ICRW Fights for Gender Equality
In the developing world, one in three girls is married before age 18, and over 200,000 women die each year from pregnancy-related causes. In Sub-Saharan Africa, women account for approximately 60 percent of HIV infections, despite making up just over half of the population.
The International Center for Research on Women, or ICRW, a Washington, D.C.-based global research institute and registered nonprofit, has been working for nearly 40 years to combat statistics like these.
Founded in 1976, the ICRW conducts empirical studies intended to measure the obstacles that hinder women in the developing world from reaching their full potential. The ICRW then recommends policy priorities and designs “evidence-based plans” for donors, program designers and policy makers that enable needy women to lead happier, healthier lives.
The ICRW focuses its research on several main areas related to women’s empowerment. The first of these areas centers on issues that begin in adolescence.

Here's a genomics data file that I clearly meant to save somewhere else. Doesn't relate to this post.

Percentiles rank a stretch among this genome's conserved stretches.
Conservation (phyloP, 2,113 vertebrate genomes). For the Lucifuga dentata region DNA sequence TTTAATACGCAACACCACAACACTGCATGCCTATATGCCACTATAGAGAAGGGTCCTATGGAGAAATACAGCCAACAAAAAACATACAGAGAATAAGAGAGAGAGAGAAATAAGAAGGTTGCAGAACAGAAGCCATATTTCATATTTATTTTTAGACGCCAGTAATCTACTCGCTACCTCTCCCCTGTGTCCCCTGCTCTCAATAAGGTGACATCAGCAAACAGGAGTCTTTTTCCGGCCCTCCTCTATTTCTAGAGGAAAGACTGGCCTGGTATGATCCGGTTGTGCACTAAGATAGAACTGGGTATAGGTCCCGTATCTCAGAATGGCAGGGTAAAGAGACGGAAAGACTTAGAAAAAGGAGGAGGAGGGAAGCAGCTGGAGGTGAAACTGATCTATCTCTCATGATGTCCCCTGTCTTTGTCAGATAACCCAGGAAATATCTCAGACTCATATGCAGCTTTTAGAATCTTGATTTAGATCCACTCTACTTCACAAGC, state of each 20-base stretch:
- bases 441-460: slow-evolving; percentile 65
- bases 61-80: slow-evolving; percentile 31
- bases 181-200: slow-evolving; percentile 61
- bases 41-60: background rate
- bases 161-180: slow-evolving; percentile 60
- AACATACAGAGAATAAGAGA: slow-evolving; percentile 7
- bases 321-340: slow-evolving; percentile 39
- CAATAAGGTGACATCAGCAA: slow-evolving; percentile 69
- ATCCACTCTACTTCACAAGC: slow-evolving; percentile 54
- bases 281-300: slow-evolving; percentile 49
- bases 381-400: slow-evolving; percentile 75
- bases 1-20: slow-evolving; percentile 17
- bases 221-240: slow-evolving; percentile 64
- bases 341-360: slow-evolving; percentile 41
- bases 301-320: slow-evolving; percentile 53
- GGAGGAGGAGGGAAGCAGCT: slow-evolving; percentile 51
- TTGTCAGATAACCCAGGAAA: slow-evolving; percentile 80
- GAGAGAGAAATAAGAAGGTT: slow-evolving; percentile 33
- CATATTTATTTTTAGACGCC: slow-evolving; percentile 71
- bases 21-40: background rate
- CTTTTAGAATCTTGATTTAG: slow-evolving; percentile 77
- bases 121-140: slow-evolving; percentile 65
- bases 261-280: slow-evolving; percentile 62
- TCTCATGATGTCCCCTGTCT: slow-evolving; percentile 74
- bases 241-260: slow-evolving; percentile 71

Specifically, the ICRW conducts research on child marriage, education, work, healthcare and relationships. By identifying ways to make the attitudes and options of adolescent boys and girls more equitable, the ICRW hopes to empower women to take better control of their own futures.
The ICRW also focuses its research on how disparity between men and women affects agricultural productivity and food security in developing nations; women’s economic empowerment, employment opportunities and property rights; reproductive health and fertility control; HIV contraction, stigma and discrimination; and domestic violence issues.
In the four decades since its inception, the ICRW’s research has been instrumental in bringing about meaningful change in the lives of women in need. Its research efforts have, among other accomplishments, guided the passage of a 2005 law in India working to combat domestic violence, increased the availability of microfinance loans available to women in developing nations and helped integrate women’s empowerment and gender equality into the Millennium Development Goals.
With new regional offices in Kenya and India, the ICRW continues to conduct relevant research aimed to produce “a path of action that honors women’s human rights, ensures gender equality and creates the conditions in which all women can thrive.”
– Katrina Beedy
Sources: International Center for Research on Women, Coalition for Adolescent Girls